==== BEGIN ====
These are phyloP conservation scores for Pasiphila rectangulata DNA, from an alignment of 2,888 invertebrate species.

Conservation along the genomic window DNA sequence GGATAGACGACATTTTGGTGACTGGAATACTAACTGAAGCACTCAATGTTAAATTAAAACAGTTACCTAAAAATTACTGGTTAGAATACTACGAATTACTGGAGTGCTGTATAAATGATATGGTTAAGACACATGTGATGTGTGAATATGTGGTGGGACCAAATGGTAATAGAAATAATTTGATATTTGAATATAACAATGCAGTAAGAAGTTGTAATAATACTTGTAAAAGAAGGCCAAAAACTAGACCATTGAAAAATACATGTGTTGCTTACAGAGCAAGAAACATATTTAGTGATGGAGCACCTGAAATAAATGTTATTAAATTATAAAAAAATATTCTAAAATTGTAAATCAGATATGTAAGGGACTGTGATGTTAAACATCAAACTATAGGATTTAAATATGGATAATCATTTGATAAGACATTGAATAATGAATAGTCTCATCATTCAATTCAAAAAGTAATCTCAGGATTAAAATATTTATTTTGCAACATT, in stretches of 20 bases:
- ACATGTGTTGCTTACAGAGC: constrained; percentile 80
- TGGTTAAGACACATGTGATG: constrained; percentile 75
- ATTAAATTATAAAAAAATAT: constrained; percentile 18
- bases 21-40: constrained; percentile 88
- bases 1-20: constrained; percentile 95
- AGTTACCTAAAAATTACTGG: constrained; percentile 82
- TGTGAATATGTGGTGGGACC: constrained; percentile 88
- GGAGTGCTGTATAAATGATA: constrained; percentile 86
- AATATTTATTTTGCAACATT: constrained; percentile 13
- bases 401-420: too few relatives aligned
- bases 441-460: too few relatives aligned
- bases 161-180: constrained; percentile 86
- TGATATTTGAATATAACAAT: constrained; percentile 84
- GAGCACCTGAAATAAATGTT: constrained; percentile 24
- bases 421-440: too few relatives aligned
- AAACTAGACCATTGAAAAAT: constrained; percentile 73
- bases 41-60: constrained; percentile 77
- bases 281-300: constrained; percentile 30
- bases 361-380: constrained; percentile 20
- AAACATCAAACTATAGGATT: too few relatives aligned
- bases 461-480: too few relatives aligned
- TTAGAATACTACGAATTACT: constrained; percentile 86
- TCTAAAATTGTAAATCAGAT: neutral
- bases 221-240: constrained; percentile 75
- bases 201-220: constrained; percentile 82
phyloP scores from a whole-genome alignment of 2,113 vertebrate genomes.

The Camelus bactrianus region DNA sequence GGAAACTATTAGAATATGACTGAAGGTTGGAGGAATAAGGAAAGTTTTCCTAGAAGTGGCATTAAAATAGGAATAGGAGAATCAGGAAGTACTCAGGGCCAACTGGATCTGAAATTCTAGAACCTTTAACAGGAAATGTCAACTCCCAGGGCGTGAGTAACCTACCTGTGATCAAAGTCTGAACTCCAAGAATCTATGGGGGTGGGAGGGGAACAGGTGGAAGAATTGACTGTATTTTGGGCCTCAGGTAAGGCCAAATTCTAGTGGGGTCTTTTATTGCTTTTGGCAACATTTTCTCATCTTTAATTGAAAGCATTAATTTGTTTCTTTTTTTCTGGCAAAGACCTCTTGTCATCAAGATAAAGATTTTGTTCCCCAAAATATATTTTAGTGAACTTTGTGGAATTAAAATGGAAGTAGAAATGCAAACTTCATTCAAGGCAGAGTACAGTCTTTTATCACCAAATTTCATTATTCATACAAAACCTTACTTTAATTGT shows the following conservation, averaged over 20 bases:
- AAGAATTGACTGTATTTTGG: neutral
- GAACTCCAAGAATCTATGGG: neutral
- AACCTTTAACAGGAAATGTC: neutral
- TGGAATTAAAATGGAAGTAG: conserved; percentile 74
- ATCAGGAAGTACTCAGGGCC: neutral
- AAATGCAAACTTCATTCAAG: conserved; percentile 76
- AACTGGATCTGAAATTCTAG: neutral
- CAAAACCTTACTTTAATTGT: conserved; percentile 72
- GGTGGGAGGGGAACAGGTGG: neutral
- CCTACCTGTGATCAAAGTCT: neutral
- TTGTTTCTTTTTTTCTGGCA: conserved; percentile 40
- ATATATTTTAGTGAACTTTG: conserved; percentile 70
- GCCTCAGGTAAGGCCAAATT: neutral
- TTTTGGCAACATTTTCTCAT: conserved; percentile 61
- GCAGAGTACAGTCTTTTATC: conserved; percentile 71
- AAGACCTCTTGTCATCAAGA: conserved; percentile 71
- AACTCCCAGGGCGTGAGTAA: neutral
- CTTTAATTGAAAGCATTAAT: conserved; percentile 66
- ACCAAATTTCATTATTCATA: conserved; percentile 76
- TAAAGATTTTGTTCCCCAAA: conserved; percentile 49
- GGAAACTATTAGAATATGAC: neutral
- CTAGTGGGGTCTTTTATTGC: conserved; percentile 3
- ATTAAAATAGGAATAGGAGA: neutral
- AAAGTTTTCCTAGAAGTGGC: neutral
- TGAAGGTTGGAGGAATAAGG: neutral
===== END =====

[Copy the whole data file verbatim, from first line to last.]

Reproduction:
These are phyloP conservation scores for Pasiphila rectangulata DNA, from an alignment of 2,888 invertebrate species.

Conservation along the genomic window DNA sequence GGATAGACGACATTTTGGTGACTGGAATACTAACTGAAGCACTCAATGTTAAATTAAAACAGTTACCTAAAAATTACTGGTTAGAATACTACGAATTACTGGAGTGCTGTATAAATGATATGGTTAAGACACATGTGATGTGTGAATATGTGGTGGGACCAAATGGTAATAGAAATAATTTGATATTTGAATATAACAATGCAGTAAGAAGTTGTAATAATACTTGTAAAAGAAGGCCAAAAACTAGACCATTGAAAAATACATGTGTTGCTTACAGAGCAAGAAACATATTTAGTGATGGAGCACCTGAAATAAATGTTATTAAATTATAAAAAAATATTCTAAAATTGTAAATCAGATATGTAAGGGACTGTGATGTTAAACATCAAACTATAGGATTTAAATATGGATAATCATTTGATAAGACATTGAATAATGAATAGTCTCATCATTCAATTCAAAAAGTAATCTCAGGATTAAAATATTTATTTTGCAACATT, in stretches of 20 bases:
- ACATGTGTTGCTTACAGAGC: constrained; percentile 80
- TGGTTAAGACACATGTGATG: constrained; percentile 75
- ATTAAATTATAAAAAAATAT: constrained; percentile 18
- bases 21-40: constrained; percentile 88
- bases 1-20: constrained; percentile 95
- AGTTACCTAAAAATTACTGG: constrained; percentile 82
- TGTGAATATGTGGTGGGACC: constrained; percentile 88
- GGAGTGCTGTATAAATGATA: constrained; percentile 86
- AATATTTATTTTGCAACATT: constrained; percentile 13
- bases 401-420: too few relatives aligned
- bases 441-460: too few relatives aligned
- bases 161-180: constrained; percentile 86
- TGATATTTGAATATAACAAT: constrained; percentile 84
- GAGCACCTGAAATAAATGTT: constrained; percentile 24
- bases 421-440: too few relatives aligned
- AAACTAGACCATTGAAAAAT: constrained; percentile 73
- bases 41-60: constrained; percentile 77
- bases 281-300: constrained; percentile 30
- bases 361-380: constrained; percentile 20
- AAACATCAAACTATAGGATT: too few relatives aligned
- bases 461-480: too few relatives aligned
- TTAGAATACTACGAATTACT: constrained; percentile 86
- TCTAAAATTGTAAATCAGAT: neutral
- bases 221-240: constrained; percentile 75
- bases 201-220: constrained; percentile 82
phyloP scores from a whole-genome alignment of 2,113 vertebrate genomes.

The Camelus bactrianus region DNA sequence GGAAACTATTAGAATATGACTGAAGGTTGGAGGAATAAGGAAAGTTTTCCTAGAAGTGGCATTAAAATAGGAATAGGAGAATCAGGAAGTACTCAGGGCCAACTGGATCTGAAATTCTAGAACCTTTAACAGGAAATGTCAACTCCCAGGGCGTGAGTAACCTACCTGTGATCAAAGTCTGAACTCCAAGAATCTATGGGGGTGGGAGGGGAACAGGTGGAAGAATTGACTGTATTTTGGGCCTCAGGTAAGGCCAAATTCTAGTGGGGTCTTTTATTGCTTTTGGCAACATTTTCTCATCTTTAATTGAAAGCATTAATTTGTTTCTTTTTTTCTGGCAAAGACCTCTTGTCATCAAGATAAAGATTTTGTTCCCCAAAATATATTTTAGTGAACTTTGTGGAATTAAAATGGAAGTAGAAATGCAAACTTCATTCAAGGCAGAGTACAGTCTTTTATCACCAAATTTCATTATTCATACAAAACCTTACTTTAATTGT shows the following conservation, averaged over 20 bases:
- AAGAATTGACTGTATTTTGG: neutral
- GAACTCCAAGAATCTATGGG: neutral
- AACCTTTAACAGGAAATGTC: neutral
- TGGAATTAAAATGGAAGTAG: conserved; percentile 74
- ATCAGGAAGTACTCAGGGCC: neutral
- AAATGCAAACTTCATTCAAG: conserved; percentile 76
- AACTGGATCTGAAATTCTAG: neutral
- CAAAACCTTACTTTAATTGT: conserved; percentile 72
- GGTGGGAGGGGAACAGGTGG: neutral
- CCTACCTGTGATCAAAGTCT: neutral
- TTGTTTCTTTTTTTCTGGCA: conserved; percentile 40
- ATATATTTTAGTGAACTTTG: conserved; percentile 70
- GCCTCAGGTAAGGCCAAATT: neutral
- TTTTGGCAACATTTTCTCAT: conserved; percentile 61
- GCAGAGTACAGTCTTTTATC: conserved; percentile 71
- AAGACCTCTTGTCATCAAGA: conserved; percentile 71
- AACTCCCAGGGCGTGAGTAA: neutral
- CTTTAATTGAAAGCATTAAT: conserved; percentile 66
- ACCAAATTTCATTATTCATA: conserved; percentile 76
- TAAAGATTTTGTTCCCCAAA: conserved; percentile 49
- GGAAACTATTAGAATATGAC: neutral
- CTAGTGGGGTCTTTTATTGC: conserved; percentile 3
- ATTAAAATAGGAATAGGAGA: neutral
- AAAGTTTTCCTAGAAGTGGC: neutral
- TGAAGGTTGGAGGAATAAGG: neutral